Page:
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IFS report on human capital – an interview

April 30, 2016

Earlier this month, I interviewed Jack Britton, Senior Research Economist at the IFS, regarding their recent report on graduate earnings: “How English domiciled graduate earnings vary with gender, institution attended, subject and socio-economic background”.

The interview was published on wonkhe and now includes some very useful comments from Mike Picken regarding the reliability of using JACS subject codes to identify different subjects.

I would also add a couple of caveats:

  • the report is based on students who first took out loans in 1999 so it is likely that we are looking at the results of courses that were validated nearly 20 years ago.It is very difficult to see how such a ‘lag’ can make for an effective performance metric (in for example the TEF). It’s clear that any institution which aimed to influence this kind of data (through fair means) would be looking for impact decades away – this is only going to create perverse incentives. (Publishing this data is a different issue but similar caveats apply.)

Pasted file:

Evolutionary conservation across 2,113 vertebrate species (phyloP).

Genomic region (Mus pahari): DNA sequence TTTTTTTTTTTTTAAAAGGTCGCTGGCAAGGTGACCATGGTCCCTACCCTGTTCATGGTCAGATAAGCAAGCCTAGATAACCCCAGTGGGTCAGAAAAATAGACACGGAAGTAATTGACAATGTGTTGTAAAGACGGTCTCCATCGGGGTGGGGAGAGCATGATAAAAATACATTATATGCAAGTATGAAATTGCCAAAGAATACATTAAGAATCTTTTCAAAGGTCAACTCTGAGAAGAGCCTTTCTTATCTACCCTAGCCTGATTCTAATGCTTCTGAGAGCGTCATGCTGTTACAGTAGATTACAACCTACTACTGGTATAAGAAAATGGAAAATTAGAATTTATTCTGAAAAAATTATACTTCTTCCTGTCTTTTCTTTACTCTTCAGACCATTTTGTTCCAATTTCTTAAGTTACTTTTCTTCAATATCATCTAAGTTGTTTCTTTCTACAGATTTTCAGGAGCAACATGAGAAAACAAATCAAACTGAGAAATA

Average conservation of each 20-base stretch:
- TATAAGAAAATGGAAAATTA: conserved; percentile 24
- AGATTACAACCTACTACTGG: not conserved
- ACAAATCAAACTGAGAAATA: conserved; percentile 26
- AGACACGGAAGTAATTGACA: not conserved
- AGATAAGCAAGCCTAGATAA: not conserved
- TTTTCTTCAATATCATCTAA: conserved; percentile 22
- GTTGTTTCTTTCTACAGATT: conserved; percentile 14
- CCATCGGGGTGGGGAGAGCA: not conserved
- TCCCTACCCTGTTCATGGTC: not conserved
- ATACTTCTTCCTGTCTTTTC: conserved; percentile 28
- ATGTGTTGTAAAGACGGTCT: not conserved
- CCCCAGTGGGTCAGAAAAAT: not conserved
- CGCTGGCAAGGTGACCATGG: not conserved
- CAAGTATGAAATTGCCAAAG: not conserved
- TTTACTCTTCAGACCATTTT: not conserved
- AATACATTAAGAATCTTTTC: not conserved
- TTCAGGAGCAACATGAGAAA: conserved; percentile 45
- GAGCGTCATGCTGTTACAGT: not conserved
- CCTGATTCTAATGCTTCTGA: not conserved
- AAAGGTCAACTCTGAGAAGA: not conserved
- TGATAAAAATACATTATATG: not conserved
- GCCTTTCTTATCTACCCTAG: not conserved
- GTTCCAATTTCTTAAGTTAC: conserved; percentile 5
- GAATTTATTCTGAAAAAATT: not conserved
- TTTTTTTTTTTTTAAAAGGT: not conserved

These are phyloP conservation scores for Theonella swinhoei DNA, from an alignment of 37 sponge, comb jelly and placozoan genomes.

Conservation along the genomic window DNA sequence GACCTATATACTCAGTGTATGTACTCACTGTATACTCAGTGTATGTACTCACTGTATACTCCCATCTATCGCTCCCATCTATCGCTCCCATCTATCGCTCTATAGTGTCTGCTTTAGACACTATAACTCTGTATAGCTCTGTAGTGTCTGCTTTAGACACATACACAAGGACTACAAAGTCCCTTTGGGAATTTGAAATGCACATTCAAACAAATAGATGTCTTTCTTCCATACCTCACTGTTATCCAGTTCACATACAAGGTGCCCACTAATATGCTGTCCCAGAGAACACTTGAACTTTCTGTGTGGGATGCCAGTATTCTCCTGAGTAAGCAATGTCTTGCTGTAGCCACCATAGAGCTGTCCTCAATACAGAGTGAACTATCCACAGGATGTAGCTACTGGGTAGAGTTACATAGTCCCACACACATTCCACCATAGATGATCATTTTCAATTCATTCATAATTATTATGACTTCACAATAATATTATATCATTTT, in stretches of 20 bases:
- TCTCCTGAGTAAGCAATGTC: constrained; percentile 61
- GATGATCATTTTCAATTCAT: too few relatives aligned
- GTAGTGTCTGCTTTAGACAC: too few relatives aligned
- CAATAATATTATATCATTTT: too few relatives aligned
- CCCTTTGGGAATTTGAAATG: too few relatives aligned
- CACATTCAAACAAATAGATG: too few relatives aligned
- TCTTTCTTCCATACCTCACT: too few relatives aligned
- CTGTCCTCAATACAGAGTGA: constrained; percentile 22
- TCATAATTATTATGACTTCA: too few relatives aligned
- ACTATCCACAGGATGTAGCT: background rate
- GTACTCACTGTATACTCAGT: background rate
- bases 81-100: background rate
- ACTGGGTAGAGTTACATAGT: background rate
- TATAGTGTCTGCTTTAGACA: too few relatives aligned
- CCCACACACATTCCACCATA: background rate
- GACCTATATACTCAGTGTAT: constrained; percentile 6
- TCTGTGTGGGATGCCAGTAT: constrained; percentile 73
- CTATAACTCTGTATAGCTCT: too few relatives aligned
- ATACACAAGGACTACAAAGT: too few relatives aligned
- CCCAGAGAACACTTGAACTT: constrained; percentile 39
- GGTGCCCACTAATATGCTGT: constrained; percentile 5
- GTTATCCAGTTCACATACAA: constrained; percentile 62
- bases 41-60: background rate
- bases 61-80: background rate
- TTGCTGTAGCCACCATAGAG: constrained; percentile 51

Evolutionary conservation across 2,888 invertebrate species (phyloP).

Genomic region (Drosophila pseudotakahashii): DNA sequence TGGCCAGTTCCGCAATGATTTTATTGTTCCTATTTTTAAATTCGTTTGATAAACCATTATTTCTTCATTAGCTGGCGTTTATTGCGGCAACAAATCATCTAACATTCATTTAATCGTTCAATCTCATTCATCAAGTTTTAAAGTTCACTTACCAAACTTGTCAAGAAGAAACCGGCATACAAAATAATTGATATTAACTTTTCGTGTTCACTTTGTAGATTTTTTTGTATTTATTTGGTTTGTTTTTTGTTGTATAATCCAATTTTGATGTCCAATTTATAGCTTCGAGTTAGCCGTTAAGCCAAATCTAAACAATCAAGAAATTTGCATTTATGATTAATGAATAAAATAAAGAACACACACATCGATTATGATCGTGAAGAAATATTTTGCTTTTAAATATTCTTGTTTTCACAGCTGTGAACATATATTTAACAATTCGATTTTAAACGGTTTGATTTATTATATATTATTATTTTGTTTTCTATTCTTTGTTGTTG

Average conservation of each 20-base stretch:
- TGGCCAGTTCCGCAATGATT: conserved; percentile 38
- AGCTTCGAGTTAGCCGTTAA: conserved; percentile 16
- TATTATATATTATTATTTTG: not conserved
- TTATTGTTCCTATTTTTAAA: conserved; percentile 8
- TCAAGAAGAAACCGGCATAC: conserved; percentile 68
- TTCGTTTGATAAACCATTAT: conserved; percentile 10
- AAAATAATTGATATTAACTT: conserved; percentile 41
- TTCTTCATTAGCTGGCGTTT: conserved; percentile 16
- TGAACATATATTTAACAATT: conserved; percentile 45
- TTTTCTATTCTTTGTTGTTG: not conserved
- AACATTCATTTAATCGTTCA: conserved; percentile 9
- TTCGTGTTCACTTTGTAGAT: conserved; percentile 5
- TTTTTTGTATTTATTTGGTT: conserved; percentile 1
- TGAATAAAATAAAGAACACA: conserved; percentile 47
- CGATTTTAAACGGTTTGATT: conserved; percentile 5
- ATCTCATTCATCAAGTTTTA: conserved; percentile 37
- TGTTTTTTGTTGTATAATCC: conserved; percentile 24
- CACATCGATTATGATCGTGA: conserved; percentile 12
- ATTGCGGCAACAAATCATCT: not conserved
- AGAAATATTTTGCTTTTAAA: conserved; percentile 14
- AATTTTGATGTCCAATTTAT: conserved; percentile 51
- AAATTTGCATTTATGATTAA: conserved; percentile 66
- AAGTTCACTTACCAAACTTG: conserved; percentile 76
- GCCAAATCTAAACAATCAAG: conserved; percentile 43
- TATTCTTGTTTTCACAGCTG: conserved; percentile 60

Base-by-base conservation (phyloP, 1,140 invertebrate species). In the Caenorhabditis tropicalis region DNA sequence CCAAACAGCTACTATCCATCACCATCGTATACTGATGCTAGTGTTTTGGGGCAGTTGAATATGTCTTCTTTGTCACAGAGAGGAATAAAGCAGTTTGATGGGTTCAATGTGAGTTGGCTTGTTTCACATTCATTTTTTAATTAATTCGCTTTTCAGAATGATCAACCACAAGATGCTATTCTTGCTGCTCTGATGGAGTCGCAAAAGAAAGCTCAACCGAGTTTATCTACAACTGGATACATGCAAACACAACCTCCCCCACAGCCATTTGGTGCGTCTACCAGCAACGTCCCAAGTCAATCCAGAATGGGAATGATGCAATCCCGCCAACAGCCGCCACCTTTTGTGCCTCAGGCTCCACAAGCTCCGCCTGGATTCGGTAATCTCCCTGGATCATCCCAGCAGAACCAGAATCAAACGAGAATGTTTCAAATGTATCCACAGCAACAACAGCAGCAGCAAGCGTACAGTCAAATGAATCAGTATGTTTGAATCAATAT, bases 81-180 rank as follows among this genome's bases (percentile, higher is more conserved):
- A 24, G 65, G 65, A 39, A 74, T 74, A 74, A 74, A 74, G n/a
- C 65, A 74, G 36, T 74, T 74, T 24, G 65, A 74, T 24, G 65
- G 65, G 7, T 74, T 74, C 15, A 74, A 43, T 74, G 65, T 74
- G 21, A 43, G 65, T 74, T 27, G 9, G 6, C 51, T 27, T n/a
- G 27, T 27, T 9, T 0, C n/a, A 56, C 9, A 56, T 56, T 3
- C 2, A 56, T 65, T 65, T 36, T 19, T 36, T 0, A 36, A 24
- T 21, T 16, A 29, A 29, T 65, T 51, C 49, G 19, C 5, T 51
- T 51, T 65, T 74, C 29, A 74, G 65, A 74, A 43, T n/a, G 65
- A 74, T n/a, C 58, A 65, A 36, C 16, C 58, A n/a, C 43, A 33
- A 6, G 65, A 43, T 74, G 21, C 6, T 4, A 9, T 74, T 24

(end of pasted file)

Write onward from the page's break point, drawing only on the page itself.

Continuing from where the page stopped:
• the IFS themselves have described their non-graduate data as ‘tentative’ [1], since their data is built on the records of ‘student borrowers’: 15 per cent of the student population in the late 90s did not take out maintenance loans and these are therefore mixed up in the non-graduate population. A reasonable assumption would be that those non-borrowers came from wealthier backgrounds: the main finding of the IFS report is that significant ‘wealth effects’ affect graduate earnings. This in part explains the use of ‘creative arts and design’ as the baseline in much of the analysis.

 

[1] “Our third data set … uses econometric methods to adjust for the fact that some of the individuals in the [sample] will be graduates. Specically we attempt to adjust for former English domiciled students who do not borrow and for former students who were domiciled in Wales, Scotland and Northern Ireland when they started in HE and thus who are not eligible to borrow from the English part of the SLC. This is our best, but tentative, estimate of the earnings of non-graduates in England. We compare our results for non-graduates with those obtained by using the Labour Force Survey.”
p. 5, IFS Working Paper W15/28

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